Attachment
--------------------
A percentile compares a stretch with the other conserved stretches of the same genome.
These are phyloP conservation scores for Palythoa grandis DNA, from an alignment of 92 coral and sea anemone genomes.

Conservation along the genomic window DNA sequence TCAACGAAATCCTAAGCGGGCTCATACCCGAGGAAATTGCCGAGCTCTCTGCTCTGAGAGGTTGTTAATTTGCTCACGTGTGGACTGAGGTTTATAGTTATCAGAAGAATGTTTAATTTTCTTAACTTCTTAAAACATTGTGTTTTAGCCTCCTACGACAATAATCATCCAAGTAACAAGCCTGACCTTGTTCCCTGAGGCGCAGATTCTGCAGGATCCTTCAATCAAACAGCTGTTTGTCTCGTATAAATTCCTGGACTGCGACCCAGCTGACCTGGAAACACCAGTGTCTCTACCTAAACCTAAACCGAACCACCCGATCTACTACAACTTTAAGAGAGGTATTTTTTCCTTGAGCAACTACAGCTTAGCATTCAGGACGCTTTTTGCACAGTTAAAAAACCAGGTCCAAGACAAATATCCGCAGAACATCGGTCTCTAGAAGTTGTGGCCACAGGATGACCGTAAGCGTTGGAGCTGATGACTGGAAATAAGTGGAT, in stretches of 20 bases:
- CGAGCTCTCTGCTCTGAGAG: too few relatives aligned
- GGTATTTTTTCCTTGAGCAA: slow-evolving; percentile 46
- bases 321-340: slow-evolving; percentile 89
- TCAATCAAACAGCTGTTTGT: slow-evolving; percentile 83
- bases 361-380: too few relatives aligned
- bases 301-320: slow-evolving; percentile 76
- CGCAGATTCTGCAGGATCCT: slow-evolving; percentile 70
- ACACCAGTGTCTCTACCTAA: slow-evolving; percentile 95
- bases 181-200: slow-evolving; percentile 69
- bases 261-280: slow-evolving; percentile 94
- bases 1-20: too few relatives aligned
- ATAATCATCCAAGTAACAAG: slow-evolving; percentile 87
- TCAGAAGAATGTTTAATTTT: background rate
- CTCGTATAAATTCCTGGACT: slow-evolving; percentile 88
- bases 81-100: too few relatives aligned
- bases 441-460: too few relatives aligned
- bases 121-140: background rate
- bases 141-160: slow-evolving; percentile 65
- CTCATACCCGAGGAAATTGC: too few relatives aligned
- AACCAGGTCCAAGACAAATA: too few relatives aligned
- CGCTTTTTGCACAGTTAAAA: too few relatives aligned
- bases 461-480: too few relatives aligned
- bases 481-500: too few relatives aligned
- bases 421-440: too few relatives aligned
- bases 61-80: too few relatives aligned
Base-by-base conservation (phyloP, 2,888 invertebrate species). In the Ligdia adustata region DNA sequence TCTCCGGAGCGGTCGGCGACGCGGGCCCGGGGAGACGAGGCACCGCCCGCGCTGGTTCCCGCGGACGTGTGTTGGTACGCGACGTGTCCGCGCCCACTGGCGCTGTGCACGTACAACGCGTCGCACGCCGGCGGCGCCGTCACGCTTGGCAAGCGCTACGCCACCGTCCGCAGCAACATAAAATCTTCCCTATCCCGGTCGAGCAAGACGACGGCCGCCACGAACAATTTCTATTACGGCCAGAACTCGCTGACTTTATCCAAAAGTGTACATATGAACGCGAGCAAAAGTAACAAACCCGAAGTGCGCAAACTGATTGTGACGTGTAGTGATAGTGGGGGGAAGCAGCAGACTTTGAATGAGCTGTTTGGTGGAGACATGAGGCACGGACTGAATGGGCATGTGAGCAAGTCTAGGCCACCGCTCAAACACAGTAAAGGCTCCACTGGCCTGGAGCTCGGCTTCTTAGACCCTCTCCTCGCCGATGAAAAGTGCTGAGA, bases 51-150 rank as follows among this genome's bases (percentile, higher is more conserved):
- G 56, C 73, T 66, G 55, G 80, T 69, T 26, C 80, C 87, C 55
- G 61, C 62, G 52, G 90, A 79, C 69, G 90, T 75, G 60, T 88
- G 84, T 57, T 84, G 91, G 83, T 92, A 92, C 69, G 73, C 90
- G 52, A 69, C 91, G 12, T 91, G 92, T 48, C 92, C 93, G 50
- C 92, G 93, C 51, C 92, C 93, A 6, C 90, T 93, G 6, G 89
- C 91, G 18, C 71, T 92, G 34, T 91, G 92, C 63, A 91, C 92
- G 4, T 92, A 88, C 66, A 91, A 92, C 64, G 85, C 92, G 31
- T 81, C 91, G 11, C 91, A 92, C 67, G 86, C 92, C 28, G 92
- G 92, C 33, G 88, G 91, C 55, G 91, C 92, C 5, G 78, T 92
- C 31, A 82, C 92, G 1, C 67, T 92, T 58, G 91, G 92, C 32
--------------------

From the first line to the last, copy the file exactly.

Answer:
A percentile compares a stretch with the other conserved stretches of the same genome.
These are phyloP conservation scores for Palythoa grandis DNA, from an alignment of 92 coral and sea anemone genomes.

Conservation along the genomic window DNA sequence TCAACGAAATCCTAAGCGGGCTCATACCCGAGGAAATTGCCGAGCTCTCTGCTCTGAGAGGTTGTTAATTTGCTCACGTGTGGACTGAGGTTTATAGTTATCAGAAGAATGTTTAATTTTCTTAACTTCTTAAAACATTGTGTTTTAGCCTCCTACGACAATAATCATCCAAGTAACAAGCCTGACCTTGTTCCCTGAGGCGCAGATTCTGCAGGATCCTTCAATCAAACAGCTGTTTGTCTCGTATAAATTCCTGGACTGCGACCCAGCTGACCTGGAAACACCAGTGTCTCTACCTAAACCTAAACCGAACCACCCGATCTACTACAACTTTAAGAGAGGTATTTTTTCCTTGAGCAACTACAGCTTAGCATTCAGGACGCTTTTTGCACAGTTAAAAAACCAGGTCCAAGACAAATATCCGCAGAACATCGGTCTCTAGAAGTTGTGGCCACAGGATGACCGTAAGCGTTGGAGCTGATGACTGGAAATAAGTGGAT, in stretches of 20 bases:
- CGAGCTCTCTGCTCTGAGAG: too few relatives aligned
- GGTATTTTTTCCTTGAGCAA: slow-evolving; percentile 46
- bases 321-340: slow-evolving; percentile 89
- TCAATCAAACAGCTGTTTGT: slow-evolving; percentile 83
- bases 361-380: too few relatives aligned
- bases 301-320: slow-evolving; percentile 76
- CGCAGATTCTGCAGGATCCT: slow-evolving; percentile 70
- ACACCAGTGTCTCTACCTAA: slow-evolving; percentile 95
- bases 181-200: slow-evolving; percentile 69
- bases 261-280: slow-evolving; percentile 94
- bases 1-20: too few relatives aligned
- ATAATCATCCAAGTAACAAG: slow-evolving; percentile 87
- TCAGAAGAATGTTTAATTTT: background rate
- CTCGTATAAATTCCTGGACT: slow-evolving; percentile 88
- bases 81-100: too few relatives aligned
- bases 441-460: too few relatives aligned
- bases 121-140: background rate
- bases 141-160: slow-evolving; percentile 65
- CTCATACCCGAGGAAATTGC: too few relatives aligned
- AACCAGGTCCAAGACAAATA: too few relatives aligned
- CGCTTTTTGCACAGTTAAAA: too few relatives aligned
- bases 461-480: too few relatives aligned
- bases 481-500: too few relatives aligned
- bases 421-440: too few relatives aligned
- bases 61-80: too few relatives aligned
Base-by-base conservation (phyloP, 2,888 invertebrate species). In the Ligdia adustata region DNA sequence TCTCCGGAGCGGTCGGCGACGCGGGCCCGGGGAGACGAGGCACCGCCCGCGCTGGTTCCCGCGGACGTGTGTTGGTACGCGACGTGTCCGCGCCCACTGGCGCTGTGCACGTACAACGCGTCGCACGCCGGCGGCGCCGTCACGCTTGGCAAGCGCTACGCCACCGTCCGCAGCAACATAAAATCTTCCCTATCCCGGTCGAGCAAGACGACGGCCGCCACGAACAATTTCTATTACGGCCAGAACTCGCTGACTTTATCCAAAAGTGTACATATGAACGCGAGCAAAAGTAACAAACCCGAAGTGCGCAAACTGATTGTGACGTGTAGTGATAGTGGGGGGAAGCAGCAGACTTTGAATGAGCTGTTTGGTGGAGACATGAGGCACGGACTGAATGGGCATGTGAGCAAGTCTAGGCCACCGCTCAAACACAGTAAAGGCTCCACTGGCCTGGAGCTCGGCTTCTTAGACCCTCTCCTCGCCGATGAAAAGTGCTGAGA, bases 51-150 rank as follows among this genome's bases (percentile, higher is more conserved):
- G 56, C 73, T 66, G 55, G 80, T 69, T 26, C 80, C 87, C 55
- G 61, C 62, G 52, G 90, A 79, C 69, G 90, T 75, G 60, T 88
- G 84, T 57, T 84, G 91, G 83, T 92, A 92, C 69, G 73, C 90
- G 52, A 69, C 91, G 12, T 91, G 92, T 48, C 92, C 93, G 50
- C 92, G 93, C 51, C 92, C 93, A 6, C 90, T 93, G 6, G 89
- C 91, G 18, C 71, T 92, G 34, T 91, G 92, C 63, A 91, C 92
- G 4, T 92, A 88, C 66, A 91, A 92, C 64, G 85, C 92, G 31
- T 81, C 91, G 11, C 91, A 92, C 67, G 86, C 92, C 28, G 92
- G 92, C 33, G 88, G 91, C 55, G 91, C 92, C 5, G 78, T 92
- C 31, A 82, C 92, G 1, C 67, T 92, T 58, G 91, G 92, C 32